Sunday, August 31, 2008

Outdoor adventures, part one.

I'm sorry it has been so long--this is the first time we have been in a place with any internet service since the last time we posted! We have done so much in that time, I don't know where to start. So I'm going to do this in several parts, hopefully make the task slightly less daunting.

When we last left you, we were in Flagstaff, Arizona, wondering what to do next. We wanted to stay in several national parks, including the Grand Canyon, Zion, a few days on Lake Powell, but we weren't sure the order in which we should do them, and most importantly, what we would do with Chaco. We still hadn't really decided by the time we left, so we just picked a place (Lake Powell it turned out), and took the dog with us!

Lake Powell straddles Utah and Arizona (they are in two different time zones right now, which is incredibly confusing) and is the 2nd largest man-made reservoir in the US. John Wesley Powell originally discovered the area, which was then a series of impressive canyons, and fought hard against the prospect of damming the Colorado to make it a lake. In fact, he was one of the earliest environmentalists in the country. In 1956, construction began to dam the river anyway and somebody thought it would be funny to name the lake after the man who didn't want it there.

Anyway, it is absolutely beautiful and we wanted to kayak on it. So we got to Page, Arizona in the afternoon on Saturday and tried to rent a second kayak (John bought a single 17' expedition kayak before we left Richmond, so we only needed one...). Our restrictions were a bit tough- we wanted something long so I could keep up with john, but it needed to be a sit-on-top and somewhat wide so Chaco could ride on it too. It took the whole afternoon to find one, and the one we found wasn't great, but it would float. The next step was seeing how Chaco would do. So we put his PFD on him, and got him in the back of the kayak....for about 3 minutes. Then he decided he didn't want to be there anymore, so he jumped out, thus flipping the kayak and sending me diving.

Skipping ahead a day, a dozen more tries, and many more frustrations....we are gracefully gliding through a canyon, Chaco sleeping peacefully between john's legs on the sit-on-top, while I am trying to read a map that bears no resemblance to the topography around us. The drought over the past decade has lowered the level of the lake by 30+ feet and drastically changed the shape of the shoreline. We never found the canyon we were actually looking for, and it seemed we were always paddling against the wind, but it was awesome. Bringing together a dessert landscape and a lake really creates a breathtaking view. Picture 500ft tall shear walls and spires colored every shade of red coming together with the lake's crystal clear water. What looks like the reflection of the cliffs above in reality is the rock receding beneath the lakes surface where it connects with the canyon floor some 400 ft below. There could not be a more unique beauty on the planet.

We spent three days on the lake. When we were by somewhat flat ground, Chaco would hop out and swim/run after us for a while, then get tired, and happily climb back into the boat. On the second day, a small storm left us stranded, unable to paddle against the whitecaps, until a pontoon full of Italians picked us up and towed us to a nearby marina. That allowed us to get back to our put-in the next day, just in time to take the rented kayak back and hit the road.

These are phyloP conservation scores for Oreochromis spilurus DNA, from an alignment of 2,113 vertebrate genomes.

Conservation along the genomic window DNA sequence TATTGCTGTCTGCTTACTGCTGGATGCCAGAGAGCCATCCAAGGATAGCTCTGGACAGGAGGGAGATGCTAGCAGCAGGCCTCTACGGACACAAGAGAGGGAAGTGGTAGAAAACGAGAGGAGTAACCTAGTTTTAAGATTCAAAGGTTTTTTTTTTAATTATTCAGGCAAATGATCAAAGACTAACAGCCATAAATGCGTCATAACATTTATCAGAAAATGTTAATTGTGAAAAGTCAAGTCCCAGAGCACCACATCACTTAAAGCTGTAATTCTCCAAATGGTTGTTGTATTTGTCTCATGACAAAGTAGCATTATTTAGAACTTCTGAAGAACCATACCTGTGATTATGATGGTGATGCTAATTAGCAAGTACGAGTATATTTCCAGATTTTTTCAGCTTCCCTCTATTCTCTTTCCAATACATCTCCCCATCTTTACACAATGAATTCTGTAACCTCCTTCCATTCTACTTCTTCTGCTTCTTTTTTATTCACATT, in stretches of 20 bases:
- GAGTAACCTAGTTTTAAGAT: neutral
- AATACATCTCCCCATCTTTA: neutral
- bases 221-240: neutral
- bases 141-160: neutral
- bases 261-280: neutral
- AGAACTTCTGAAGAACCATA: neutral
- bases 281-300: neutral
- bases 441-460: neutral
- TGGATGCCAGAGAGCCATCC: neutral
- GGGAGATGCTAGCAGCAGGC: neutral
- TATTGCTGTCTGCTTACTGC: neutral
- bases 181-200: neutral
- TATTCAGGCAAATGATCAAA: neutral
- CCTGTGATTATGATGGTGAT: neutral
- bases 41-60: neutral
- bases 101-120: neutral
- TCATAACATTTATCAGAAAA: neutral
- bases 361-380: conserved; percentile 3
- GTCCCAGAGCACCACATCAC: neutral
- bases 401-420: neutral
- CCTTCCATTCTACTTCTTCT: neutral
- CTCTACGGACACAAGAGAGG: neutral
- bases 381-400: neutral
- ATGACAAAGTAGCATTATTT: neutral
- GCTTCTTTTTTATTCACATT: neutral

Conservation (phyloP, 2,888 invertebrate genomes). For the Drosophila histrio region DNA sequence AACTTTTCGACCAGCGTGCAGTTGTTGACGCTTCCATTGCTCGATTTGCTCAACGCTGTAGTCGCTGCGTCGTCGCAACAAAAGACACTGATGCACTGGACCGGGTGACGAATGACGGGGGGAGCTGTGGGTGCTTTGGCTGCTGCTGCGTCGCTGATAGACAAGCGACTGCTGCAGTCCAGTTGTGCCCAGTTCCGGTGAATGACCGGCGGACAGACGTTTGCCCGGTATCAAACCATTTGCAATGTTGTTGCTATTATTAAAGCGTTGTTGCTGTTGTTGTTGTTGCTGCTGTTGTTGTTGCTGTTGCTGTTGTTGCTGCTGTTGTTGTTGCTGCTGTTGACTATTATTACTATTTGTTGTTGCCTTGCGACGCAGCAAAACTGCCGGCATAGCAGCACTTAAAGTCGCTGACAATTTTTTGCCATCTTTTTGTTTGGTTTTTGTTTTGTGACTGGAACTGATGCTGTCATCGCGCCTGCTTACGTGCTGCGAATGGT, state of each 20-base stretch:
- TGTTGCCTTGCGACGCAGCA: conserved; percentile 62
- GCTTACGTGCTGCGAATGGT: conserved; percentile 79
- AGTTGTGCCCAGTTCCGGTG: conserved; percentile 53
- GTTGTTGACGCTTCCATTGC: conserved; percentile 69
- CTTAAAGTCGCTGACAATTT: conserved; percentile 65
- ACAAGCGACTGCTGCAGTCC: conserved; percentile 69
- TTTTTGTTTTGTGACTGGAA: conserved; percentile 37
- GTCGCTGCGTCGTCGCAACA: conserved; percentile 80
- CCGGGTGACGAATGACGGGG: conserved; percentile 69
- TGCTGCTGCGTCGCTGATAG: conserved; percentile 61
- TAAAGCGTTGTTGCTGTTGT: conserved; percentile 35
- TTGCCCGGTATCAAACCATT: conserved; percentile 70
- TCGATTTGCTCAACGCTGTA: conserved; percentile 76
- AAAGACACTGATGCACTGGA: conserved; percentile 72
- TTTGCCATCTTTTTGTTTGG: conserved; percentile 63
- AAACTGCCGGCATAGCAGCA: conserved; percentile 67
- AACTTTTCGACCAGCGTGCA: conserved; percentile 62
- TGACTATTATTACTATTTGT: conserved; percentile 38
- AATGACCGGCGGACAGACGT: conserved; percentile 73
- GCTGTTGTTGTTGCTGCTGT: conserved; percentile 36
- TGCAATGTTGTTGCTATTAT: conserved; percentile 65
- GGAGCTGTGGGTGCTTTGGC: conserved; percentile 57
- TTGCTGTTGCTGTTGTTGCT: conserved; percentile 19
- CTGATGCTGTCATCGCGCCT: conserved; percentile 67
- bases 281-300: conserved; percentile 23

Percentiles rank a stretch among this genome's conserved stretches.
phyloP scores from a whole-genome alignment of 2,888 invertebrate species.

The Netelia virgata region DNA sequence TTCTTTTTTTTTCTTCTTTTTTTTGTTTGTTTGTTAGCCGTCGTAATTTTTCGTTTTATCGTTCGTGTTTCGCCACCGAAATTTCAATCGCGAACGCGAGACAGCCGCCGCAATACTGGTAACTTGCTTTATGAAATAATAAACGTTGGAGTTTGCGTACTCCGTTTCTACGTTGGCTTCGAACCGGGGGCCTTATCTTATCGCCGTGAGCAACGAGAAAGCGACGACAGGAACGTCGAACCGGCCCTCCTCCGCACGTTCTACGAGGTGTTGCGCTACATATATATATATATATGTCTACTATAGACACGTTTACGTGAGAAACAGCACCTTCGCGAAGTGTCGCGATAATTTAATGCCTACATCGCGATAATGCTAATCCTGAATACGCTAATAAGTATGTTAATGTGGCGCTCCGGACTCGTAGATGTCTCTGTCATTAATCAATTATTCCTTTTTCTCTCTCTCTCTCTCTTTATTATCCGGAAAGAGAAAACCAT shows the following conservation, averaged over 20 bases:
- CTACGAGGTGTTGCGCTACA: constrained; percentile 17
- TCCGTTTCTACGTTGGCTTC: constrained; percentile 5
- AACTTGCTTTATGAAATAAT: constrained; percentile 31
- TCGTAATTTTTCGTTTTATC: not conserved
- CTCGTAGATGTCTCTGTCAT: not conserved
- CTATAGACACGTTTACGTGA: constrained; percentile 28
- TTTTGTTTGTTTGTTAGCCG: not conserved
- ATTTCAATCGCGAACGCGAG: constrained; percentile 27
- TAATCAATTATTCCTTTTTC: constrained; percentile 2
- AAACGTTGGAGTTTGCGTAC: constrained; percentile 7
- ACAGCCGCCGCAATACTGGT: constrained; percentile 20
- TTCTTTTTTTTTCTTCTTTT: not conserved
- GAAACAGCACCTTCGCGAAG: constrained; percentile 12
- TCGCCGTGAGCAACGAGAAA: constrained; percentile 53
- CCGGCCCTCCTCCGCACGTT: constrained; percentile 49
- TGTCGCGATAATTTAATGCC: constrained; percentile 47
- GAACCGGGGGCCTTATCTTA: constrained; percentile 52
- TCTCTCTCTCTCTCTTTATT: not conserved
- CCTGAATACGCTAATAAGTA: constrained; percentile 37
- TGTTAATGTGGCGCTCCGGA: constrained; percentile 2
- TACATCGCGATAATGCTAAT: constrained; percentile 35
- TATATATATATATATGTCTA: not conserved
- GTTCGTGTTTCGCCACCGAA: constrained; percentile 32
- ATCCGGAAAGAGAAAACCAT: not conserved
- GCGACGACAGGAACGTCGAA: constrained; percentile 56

So that's part one. It was certainly the most eventful part, in fact at times it felt everything was working against us, but it was beautiful and exciting and a great arm workout. Stay tuned for the next round of outdoor adventures.

Wednesday, August 20, 2008

A little eye candy -pt one

Landscape Arch in Arches Nat Park

Here are a few pics for your viewing pleasure, more to come later as they are taken.

Chaco the Dog

The other arch

In the middle of Kansas, who'd have known.

One of the many vistas along the route

Balance Rock in Arches Nat Park (and the moon)

Giraffe at the St. Louis Zoo


One very old hairless Chimp

Polar bear

Sunset at Wilson Lake State Park in Kansas


Fishes swimming in the hippo tank


These dont all need a label do they???

Just checkin in

From the mountains to the desert (and back again?)

We woke up one morning at our campsite near Moab, and decided it was time to head to Arizona. So we called our friends, Liz and Mike, who live in flagstaff, and gave them less than 12 hours' warning of our arrival. Then we packed up, hopped in the truck, and headed on.

For the next six hours, we drive through desert- flat, hot, sandy, prickly desert- and then all of a sudden we start climbing, and it cools down, and trees get bigger, and it rains...Welcome to Flagstaff. The town is located near 7,000 feet; a beautiful oasis in the middle of the Arizona desert.

That was last Sunday. Monday, we got our bearings in Flagstaff-a morning bike ride into and around town; an afternoon hike in the nearby mountains. And all day, we were thoroughly impressed; this is a cool town. Tuesday morning we woke up, and decided to change scenery again, so we headed south to Phoenix (though we were distraught to be descending out of the cool air and back into the desert). Tuesday night we spent visiting with Chris and Megan (long-time roommates in Richmond, who left the same day we did three weeks ago). It was great to see them, if only briefly, and a bit strange to see the same furniture I've lived on for the last 2 1/2 years in a strange condo in Arizona!

When the weather report this morning casually mentioned it would be 107 degrees by 11:00, we quickly decided it was time to head back to the mountains (sorry Chris and Megan!). A quick stop in Sedona to check out the alleged 'vortex' (check out or look it up on wikipedia) and we were back to the cool air.